The good news is that, by aligning learning with corporate strategy, you can effectively measure the learning function. If people can contribute to strategic goals, the connection between learning and application of that learning in the workplace stands a much stronger chance of becoming clear to everyone. That’s the time to review and strengthen strategy.
3. Identify current and future challenges
Thanks to alignment, anticipating challenges and assessing current weaknesses is no longer the sole province of corporate strategy. A good learning program takes into account the capability analysis of the organisation (based on current capability and delivery) and where that capability needs to progress to, based on the needs of the corporate strategy. Knowing where you stand today and how you’re tackling current challenges is one thing, but you also need a plan for anticipating future challenges. A close look at corporate strategy and regular scanning of the wider commercial environment will give great insights into what skills and capabilities your business will need in the future.
If businesses are going to achieve their strategic targets, L&D programs need to anticipate and identify future challenges associated with hitting those targets, and to make sure staff have the resources and training to overcome them.
4. Improve ROI
Learning represents a significant financial investment for plenty of businesses. There’s always been pressure to qualify the ROI for L&D spend but, without benchmarks, it’s difficult to calculate.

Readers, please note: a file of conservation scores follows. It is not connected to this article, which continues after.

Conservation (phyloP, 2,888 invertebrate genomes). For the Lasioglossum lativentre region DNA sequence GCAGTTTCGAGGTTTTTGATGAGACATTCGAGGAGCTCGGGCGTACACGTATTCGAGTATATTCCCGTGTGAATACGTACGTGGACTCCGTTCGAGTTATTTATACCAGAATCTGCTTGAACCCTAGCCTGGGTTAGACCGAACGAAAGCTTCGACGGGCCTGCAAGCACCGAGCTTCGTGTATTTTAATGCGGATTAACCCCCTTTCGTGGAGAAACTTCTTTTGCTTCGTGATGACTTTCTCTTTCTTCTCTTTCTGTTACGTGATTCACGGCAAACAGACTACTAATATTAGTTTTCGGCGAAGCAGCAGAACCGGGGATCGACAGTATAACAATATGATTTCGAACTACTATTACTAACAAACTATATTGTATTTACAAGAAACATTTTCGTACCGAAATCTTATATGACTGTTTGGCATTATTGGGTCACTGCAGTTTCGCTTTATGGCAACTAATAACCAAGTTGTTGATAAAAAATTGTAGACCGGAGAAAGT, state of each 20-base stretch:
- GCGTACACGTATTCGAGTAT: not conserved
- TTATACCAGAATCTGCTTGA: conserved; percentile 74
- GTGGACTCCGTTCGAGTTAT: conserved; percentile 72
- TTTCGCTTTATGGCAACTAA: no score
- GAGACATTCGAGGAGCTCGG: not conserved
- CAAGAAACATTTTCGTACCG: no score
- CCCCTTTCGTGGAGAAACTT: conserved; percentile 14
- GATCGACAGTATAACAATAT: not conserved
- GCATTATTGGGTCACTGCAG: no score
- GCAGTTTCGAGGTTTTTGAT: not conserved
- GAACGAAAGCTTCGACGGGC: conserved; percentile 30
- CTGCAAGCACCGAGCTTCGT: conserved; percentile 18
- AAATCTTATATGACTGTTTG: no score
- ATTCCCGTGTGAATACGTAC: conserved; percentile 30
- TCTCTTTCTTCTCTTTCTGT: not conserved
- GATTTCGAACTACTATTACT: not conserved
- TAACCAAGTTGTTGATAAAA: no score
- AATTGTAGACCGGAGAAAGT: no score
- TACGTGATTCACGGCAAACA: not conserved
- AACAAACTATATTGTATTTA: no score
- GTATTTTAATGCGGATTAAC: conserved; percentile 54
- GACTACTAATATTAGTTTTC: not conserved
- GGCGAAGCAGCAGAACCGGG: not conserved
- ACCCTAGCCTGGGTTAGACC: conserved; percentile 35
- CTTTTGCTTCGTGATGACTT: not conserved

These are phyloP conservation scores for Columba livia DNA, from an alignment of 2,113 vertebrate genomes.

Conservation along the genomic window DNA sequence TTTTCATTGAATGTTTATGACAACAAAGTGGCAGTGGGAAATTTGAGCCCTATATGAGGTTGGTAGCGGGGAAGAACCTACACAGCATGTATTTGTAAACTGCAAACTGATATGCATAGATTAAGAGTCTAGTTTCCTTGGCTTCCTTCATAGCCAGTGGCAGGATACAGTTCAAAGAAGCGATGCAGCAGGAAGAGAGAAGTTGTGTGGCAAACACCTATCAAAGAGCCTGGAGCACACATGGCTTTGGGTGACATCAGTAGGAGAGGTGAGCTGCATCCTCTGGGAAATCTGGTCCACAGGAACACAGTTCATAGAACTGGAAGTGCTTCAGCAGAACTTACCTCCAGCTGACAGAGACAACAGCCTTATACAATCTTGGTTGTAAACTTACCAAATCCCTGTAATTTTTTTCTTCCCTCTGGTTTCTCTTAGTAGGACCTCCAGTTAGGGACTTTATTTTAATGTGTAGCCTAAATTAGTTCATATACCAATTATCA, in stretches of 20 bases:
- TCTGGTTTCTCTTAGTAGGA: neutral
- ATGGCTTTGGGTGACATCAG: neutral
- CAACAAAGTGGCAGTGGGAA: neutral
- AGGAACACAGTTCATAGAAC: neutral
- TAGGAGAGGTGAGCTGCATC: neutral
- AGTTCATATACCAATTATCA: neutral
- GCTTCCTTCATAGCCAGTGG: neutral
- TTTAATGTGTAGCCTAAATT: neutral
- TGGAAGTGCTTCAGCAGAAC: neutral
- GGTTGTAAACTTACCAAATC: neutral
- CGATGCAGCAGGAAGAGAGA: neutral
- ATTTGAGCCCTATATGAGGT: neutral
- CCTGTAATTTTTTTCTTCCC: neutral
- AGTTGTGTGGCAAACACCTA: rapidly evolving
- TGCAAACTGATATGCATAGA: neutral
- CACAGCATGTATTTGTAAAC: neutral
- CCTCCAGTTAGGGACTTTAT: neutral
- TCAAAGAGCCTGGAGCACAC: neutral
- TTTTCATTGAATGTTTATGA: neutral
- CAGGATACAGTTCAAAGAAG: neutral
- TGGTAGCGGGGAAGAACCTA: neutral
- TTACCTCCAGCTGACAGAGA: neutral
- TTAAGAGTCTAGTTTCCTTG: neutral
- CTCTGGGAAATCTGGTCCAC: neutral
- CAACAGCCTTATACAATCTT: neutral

When it comes to increasing ROI, alignment is an approach that the multinational reinsurer Swiss Re has proved works. The organisation’s key talent development plan, overhauled in 2011, operates across all management levels. Participants submit a range of learning initiatives to the CEO, who chooses those with greatest strategic value for implementation. Focusing on areas of strategic importance streamlines the entire learning process. Since the implementation of this new approach, nearly three-quarters of staff make use of new skills within a week of training, and 94% cite training as a worthwhile investment for their employer.
5. Increase employee engagement
Organisations that treat learning as a box-ticking exercise rarely get any real value from it. The skills imparted are either too broad to offer a strategic benefit, or have such little relevance to individuals that they view it as a waste of time.
On the other hand, when organisations encourage employees to take on skills essential to business growth, they’ll often notice a sense of ownership over the outcome. A recent article suggested that retention and engagement is now the second biggest concern for business leaders, and I’ve blogged about this recently too. Targeted learning that’s of real use to both the business and the individual increases their engagement, and encourages long-term commitment.
To sum up…
Corporate strategy sets a vision or direction for an organisation. When learning is aligned with corporate goals, L&D programs support the organisation to deliver capabilities and skills needed for current challenges and the hurdles of the future.
When looking at L&D in the context of business strategy, you automatically target learning budgets at areas of strategic importance. As managers and leaders in business today, we’ve really got to ask ourselves “If our L&D program isn’t aligned with strategy, why not, and at what cost?”
Organisations that integrate L&D KPIs with senior management are 13x more likely to report profit increases. HR Review